Barbiturate Addiction & Abuse: Effects, Signs, & Treatment
Barbiturates are depressant drugs that can produce a wide range of central nervous system (CNS) depression, from mild drowsiness to complete sedation, to inducing a coma.1,2 Sedative-hypnotic drugs like barbiturates may be prescribed to treat seizures or used as an anesthetic.3
Although barbiturates are prescription drugs, they can lead to physiological dependence and addiction, and have other potential long-term side effects. Professional treatment is available if you or someone you love is struggling with barbiturate addiction.
This article will cover:
- What are barbiturates, including barbiturate examples.
- What addiction to barbiturates is like.
- Long-term use of barbiturates effects.
- How to find help for barbiturate addiction.
What Are Barbiturates?
Barbiturates are sedative drugs once widely prescribed for their anxiolytic, sleep-inducing, and anticonvulsant properties. They are known to produce a relaxing effect on the brain and the body and have been used medically for these purposes.1 Barbiturates may be small, multicolored pills or tablets that are taken orally or a liquid that is injected into a vein or muscle.1,2
Though effective for managing seizures and pre-operative anxiety, prescriptions for and use of barbiturates has significantly declined, due in part to the increased risk of overdose compared to benzodiazepines.4 Medical professionals view other drugs, including benzodiazepines and prescription sleep medications (e.g., Ambien), as safer and more effective options.4
Commonly used in the 1900s, few barbiturates are used medically today.1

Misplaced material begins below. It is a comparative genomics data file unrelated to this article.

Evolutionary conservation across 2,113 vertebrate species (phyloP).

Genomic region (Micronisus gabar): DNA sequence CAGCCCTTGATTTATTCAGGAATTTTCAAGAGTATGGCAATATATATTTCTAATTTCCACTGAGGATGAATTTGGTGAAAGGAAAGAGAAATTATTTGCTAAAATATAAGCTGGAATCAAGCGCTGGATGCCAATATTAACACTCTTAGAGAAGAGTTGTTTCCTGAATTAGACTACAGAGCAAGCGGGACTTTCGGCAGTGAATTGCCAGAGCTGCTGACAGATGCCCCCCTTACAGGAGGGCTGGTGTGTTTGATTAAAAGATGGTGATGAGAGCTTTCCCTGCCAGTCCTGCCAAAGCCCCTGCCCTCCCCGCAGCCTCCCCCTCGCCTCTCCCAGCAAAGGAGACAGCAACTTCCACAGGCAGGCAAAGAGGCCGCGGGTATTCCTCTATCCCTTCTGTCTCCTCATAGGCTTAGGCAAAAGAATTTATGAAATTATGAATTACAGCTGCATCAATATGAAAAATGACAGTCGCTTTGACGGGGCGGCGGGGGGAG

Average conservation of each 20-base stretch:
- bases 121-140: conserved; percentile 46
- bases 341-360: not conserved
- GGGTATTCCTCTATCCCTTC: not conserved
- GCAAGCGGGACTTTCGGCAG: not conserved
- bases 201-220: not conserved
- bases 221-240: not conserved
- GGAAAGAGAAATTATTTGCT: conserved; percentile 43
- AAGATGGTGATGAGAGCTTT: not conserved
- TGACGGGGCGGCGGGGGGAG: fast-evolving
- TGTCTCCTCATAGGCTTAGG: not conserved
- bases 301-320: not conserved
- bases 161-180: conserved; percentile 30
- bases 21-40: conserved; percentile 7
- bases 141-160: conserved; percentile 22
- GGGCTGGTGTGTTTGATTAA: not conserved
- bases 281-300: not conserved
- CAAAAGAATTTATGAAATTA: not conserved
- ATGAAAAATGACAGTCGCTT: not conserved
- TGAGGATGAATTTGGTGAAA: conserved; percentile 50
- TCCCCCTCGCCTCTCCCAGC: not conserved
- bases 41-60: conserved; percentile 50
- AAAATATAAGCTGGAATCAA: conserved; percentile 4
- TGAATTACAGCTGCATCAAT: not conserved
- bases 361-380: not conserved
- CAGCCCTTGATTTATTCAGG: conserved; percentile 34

Are Barbiturates Addictive?
Most barbiturates are Schedule II controlled substances, indicating they have a high potential for abuse and dependence.1,4 Misusing any central nervous system depressant, including barbiturates, can lead to physiological dependence and addiction.5
When they are consumed, barbiturates trigger specific chemical changes in the brain. Barbiturates enhance the activity of GABA, a neurotransmitter that relays certain types of signaling between brain cells; this, in turn, leads to reducing CNS stimulation and nerve impulses to produce drowsiness and sedation.4
Barbiturates have certain effects that make them desirable, including relief from anxiety, sedation, and mild euphoria.1 For some people, these positive feelings reinforce continued use, often with escalating frequency and dosing, as the body becomes tolerant to the effects.4 This not only raises the risk of addiction development but also of overdose.1
The effects of intoxication from barbiturates can vary widely and are influenced by various individual factors, including the dose taken. However, some common effects are experienced by most people when using barbiturates.
As CNS depressants, barbiturates affect the brain by increasing the production of gamma-aminobutyric acid (GABA), a chemical that inhibits CNS stimulation and nerve impulses.1,3 The effects of barbiturates on the mind and body may include:1
- A mild feeling of euphoria.
- Relief of anxiety.
- Lack of inhibitions or restraint.
When taken in larger doses, or misused, barbiturates can also cause the following effects:1
- Impaired coordination, memory, and judgment.
- Suicidal ideation.
Signs of Barbiturate Addiction
Addiction to barbiturates is classified as a sedative use disorder in the Diagnostic and Statistical Manual of Mental Disorders, Fifth Edition (DSM-5).6
The symptoms of sedative use disorder include:6
- A problematic pattern of sedative use lasting 12 months or longer.